SINCE the release on Friday of the strict code of behaviour expected of the press when called to “cover” Government House, a jesting Bahamian wanted to know if we had indeed installed the Queen at Mount Fitzwilliam.
EARLIER THIS month, health officials assured the public that protocols were in place to adequately take care of an Ebola-infected patient should one arrive on our doorstep.
BAHAMIANS today who offer themselves for leadership in government must be prepared to subject their personal ambitions and consider what is best for the Bahamian people and this nation called the Bahamas.
SINCE July, the Ebola story has dominated the international airwaves, especially in the United States when it was learned that a Minnesota resident returning home to his Minnesota family collapsed after getting off a plane in Lagos. He later died in Lagos. He had been infected with Ebola in Liberia where he had worked as a top government official in the Liberian Ministry of Finance.
FOX HILL MP Fred Mitchell’s complaint that the Democratic National Alliance paid demonstrators to go to Bay Street Wednesday to protest against government, sounded like the exclamation of an incredulous child seeing a movie for the first time.
IN a recent interview with The Nassau Guardian, FML Group of Companies CEO Craig Flowers criticised those who were trying to “kill the government” for making decisions.
PETER Turnquest, FNM MP for Grand Bahama, finds it a “bit obscene” that the government would consider agreeing to a foreign entity not only redesigning, but actually owning much of downtown Nassau – the very centre of our government.
IN THE House this week, Tourism Minister Obie Wilchcombe stated the obvious: “To find revenue we have to tax.”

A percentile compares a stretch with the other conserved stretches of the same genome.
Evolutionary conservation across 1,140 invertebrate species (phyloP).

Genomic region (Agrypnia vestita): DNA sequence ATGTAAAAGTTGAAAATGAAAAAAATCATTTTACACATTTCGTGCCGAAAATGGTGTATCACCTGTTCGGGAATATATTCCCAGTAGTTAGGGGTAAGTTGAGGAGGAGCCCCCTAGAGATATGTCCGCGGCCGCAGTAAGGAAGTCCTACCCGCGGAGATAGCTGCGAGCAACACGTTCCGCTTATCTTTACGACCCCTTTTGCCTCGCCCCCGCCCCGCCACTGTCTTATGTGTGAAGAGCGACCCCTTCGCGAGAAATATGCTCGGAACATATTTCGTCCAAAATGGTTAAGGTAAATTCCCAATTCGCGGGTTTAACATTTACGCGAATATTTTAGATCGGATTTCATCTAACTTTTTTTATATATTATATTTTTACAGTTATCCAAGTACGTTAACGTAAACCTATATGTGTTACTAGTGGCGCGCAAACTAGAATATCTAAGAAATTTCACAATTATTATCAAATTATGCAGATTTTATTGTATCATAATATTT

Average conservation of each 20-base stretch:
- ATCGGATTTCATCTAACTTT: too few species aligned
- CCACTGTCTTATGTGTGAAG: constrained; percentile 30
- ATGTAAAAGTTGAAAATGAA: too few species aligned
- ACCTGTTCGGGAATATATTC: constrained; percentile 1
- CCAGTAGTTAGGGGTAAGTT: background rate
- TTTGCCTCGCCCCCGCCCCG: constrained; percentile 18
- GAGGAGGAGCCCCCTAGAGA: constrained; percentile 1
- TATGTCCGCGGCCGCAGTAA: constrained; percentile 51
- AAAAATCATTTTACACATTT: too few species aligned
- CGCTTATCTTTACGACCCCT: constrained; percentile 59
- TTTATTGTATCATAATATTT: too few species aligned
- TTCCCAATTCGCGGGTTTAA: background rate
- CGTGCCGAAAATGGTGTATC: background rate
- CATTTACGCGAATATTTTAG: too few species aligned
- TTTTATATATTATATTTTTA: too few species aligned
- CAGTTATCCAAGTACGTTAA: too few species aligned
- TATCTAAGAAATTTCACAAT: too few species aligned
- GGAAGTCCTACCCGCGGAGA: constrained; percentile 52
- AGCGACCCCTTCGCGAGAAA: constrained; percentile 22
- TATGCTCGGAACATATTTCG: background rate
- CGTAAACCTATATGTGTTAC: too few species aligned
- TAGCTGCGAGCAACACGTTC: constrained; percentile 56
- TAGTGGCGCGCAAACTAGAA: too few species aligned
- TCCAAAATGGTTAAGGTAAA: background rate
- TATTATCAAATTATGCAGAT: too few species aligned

PHEW! Doesn’t it seem complicated! Makes one want to find the nearest armchair to sit down to take it all in!
BAHAMAS Agriculture and Marine Science Institute (BAMSI) has been described as an autonomous body located in North Andros and scheduled to open on September 29. It was announced that it will offer accredited associate degrees and certificates through its partnership with The College of the Bahamas.
THE Supreme Court case of Ms Marva Moxey, daughter of recently deceased Ed Moxey, renewed our interest in the five judges from “down under” who flew in from Australia in 1999 to assist the Bahamas in clearing its overburdened court calendar.
ACCORDING to Phenton Neymour, former state minister for the environment, the Christie government has “shown weakness” by not firing Leslie Miller as chairman of BEC.
CYNTHIA “Mother” Pratt, a national security minister in the first Christie administration, conceded yesterday that “draconian measures” were now needed to bring this country’s crime under control.
A FEW days ago a person commented that they didn’t understand all the fuss being made about constitutional changes to give women equal rights in their marriage if after all these years none of them ever raised their voices in protest to get it for themselves.
THE much-feared Value Added Tax (VAT) bill was rushed through parliament this week — and the only persons who seemed proud of the achievement were government members who, in the words of Labour Minister Shane Gibson, had to find money to pay government’s bills.